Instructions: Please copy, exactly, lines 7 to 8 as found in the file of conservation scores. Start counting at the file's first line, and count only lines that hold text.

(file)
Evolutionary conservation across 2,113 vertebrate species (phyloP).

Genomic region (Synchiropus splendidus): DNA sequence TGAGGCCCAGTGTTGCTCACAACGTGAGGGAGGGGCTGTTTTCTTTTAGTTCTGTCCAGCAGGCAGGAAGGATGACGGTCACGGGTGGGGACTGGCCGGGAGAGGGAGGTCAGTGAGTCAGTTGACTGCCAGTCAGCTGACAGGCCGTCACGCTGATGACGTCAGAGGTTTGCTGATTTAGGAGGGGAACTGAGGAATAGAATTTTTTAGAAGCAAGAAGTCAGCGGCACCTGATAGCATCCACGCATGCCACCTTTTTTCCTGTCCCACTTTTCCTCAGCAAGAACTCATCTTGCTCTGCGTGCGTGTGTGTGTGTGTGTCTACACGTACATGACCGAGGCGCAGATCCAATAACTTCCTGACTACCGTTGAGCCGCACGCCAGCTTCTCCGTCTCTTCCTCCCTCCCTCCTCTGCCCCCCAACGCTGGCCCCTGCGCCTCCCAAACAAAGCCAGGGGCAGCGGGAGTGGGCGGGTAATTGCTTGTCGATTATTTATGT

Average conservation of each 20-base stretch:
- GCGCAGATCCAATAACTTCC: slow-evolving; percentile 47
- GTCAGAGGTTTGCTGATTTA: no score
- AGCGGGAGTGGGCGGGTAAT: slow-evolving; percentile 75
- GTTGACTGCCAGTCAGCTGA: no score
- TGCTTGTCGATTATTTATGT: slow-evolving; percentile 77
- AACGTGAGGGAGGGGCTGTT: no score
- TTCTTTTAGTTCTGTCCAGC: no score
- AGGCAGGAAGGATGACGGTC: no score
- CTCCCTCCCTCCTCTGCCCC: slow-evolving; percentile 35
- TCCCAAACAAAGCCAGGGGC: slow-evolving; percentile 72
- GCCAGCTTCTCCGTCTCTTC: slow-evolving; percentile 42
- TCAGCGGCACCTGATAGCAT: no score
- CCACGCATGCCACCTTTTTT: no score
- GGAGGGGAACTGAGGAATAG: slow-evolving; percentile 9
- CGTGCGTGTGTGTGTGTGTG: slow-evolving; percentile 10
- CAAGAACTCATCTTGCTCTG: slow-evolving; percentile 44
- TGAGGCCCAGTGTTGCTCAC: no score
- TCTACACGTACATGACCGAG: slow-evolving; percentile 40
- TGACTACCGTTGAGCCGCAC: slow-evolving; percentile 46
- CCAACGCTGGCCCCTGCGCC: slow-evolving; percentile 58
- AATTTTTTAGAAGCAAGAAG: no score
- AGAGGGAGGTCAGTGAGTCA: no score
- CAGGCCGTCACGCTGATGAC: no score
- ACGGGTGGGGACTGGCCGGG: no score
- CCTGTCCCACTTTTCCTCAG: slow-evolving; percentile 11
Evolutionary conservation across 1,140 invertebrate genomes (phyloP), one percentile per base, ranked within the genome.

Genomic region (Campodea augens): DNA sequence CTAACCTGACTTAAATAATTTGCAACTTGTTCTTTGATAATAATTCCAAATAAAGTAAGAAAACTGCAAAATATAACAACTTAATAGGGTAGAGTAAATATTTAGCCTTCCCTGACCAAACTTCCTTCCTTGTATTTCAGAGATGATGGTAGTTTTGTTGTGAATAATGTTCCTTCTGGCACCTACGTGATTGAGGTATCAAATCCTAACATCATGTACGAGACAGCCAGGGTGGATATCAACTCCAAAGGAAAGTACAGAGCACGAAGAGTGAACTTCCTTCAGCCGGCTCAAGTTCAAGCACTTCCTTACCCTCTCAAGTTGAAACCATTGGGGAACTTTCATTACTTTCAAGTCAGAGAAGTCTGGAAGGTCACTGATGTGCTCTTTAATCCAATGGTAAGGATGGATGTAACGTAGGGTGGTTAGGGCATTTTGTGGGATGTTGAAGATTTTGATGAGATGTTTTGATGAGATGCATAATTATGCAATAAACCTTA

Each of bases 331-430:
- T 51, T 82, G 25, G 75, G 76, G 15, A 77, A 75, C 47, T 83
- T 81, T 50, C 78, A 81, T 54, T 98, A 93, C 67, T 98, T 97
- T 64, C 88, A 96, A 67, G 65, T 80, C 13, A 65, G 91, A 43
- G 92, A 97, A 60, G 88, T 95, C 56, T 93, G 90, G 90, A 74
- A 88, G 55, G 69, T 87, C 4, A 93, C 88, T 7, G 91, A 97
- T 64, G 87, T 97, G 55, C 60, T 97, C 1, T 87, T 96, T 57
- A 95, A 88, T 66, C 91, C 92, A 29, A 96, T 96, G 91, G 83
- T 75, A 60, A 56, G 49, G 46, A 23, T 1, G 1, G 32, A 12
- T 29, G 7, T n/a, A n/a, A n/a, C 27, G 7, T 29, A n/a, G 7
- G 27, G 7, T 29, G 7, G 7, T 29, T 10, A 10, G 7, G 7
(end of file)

- GTTGACTGCCAGTCAGCTGA: no score
- TGCTTGTCGATTATTTATGT: slow-evolving; percentile 77